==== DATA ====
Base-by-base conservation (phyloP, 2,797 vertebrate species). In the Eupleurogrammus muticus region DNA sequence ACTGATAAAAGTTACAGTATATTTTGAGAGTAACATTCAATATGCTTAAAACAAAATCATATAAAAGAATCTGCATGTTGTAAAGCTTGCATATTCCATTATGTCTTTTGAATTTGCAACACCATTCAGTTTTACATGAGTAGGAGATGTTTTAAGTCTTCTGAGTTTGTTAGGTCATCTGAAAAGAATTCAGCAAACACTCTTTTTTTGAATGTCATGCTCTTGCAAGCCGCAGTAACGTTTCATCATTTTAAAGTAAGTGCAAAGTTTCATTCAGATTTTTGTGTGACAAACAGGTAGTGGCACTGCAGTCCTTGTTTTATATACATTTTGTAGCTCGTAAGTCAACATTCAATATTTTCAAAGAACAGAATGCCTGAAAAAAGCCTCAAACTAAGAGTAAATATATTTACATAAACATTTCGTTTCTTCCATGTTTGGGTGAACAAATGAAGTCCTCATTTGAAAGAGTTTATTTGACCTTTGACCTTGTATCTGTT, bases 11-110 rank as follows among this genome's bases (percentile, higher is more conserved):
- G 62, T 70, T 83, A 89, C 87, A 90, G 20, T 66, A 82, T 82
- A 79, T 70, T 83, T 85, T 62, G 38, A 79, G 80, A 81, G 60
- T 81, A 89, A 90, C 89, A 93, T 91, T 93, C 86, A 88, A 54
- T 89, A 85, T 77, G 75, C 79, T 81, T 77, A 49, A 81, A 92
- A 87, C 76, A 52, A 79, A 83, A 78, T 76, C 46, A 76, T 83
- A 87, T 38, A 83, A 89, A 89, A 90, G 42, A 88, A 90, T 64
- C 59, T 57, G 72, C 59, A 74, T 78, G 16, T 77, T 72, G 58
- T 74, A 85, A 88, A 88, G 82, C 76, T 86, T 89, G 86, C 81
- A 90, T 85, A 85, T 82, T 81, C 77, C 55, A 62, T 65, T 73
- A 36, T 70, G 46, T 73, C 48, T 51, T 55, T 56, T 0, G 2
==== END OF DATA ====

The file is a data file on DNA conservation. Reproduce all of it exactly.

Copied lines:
Base-by-base conservation (phyloP, 2,797 vertebrate species). In the Eupleurogrammus muticus region DNA sequence ACTGATAAAAGTTACAGTATATTTTGAGAGTAACATTCAATATGCTTAAAACAAAATCATATAAAAGAATCTGCATGTTGTAAAGCTTGCATATTCCATTATGTCTTTTGAATTTGCAACACCATTCAGTTTTACATGAGTAGGAGATGTTTTAAGTCTTCTGAGTTTGTTAGGTCATCTGAAAAGAATTCAGCAAACACTCTTTTTTTGAATGTCATGCTCTTGCAAGCCGCAGTAACGTTTCATCATTTTAAAGTAAGTGCAAAGTTTCATTCAGATTTTTGTGTGACAAACAGGTAGTGGCACTGCAGTCCTTGTTTTATATACATTTTGTAGCTCGTAAGTCAACATTCAATATTTTCAAAGAACAGAATGCCTGAAAAAAGCCTCAAACTAAGAGTAAATATATTTACATAAACATTTCGTTTCTTCCATGTTTGGGTGAACAAATGAAGTCCTCATTTGAAAGAGTTTATTTGACCTTTGACCTTGTATCTGTT, bases 11-110 rank as follows among this genome's bases (percentile, higher is more conserved):
- G 62, T 70, T 83, A 89, C 87, A 90, G 20, T 66, A 82, T 82
- A 79, T 70, T 83, T 85, T 62, G 38, A 79, G 80, A 81, G 60
- T 81, A 89, A 90, C 89, A 93, T 91, T 93, C 86, A 88, A 54
- T 89, A 85, T 77, G 75, C 79, T 81, T 77, A 49, A 81, A 92
- A 87, C 76, A 52, A 79, A 83, A 78, T 76, C 46, A 76, T 83
- A 87, T 38, A 83, A 89, A 89, A 90, G 42, A 88, A 90, T 64
- C 59, T 57, G 72, C 59, A 74, T 78, G 16, T 77, T 72, G 58
- T 74, A 85, A 88, A 88, G 82, C 76, T 86, T 89, G 86, C 81
- A 90, T 85, A 85, T 82, T 81, C 77, C 55, A 62, T 65, T 73
- A 36, T 70, G 46, T 73, C 48, T 51, T 55, T 56, T 0, G 2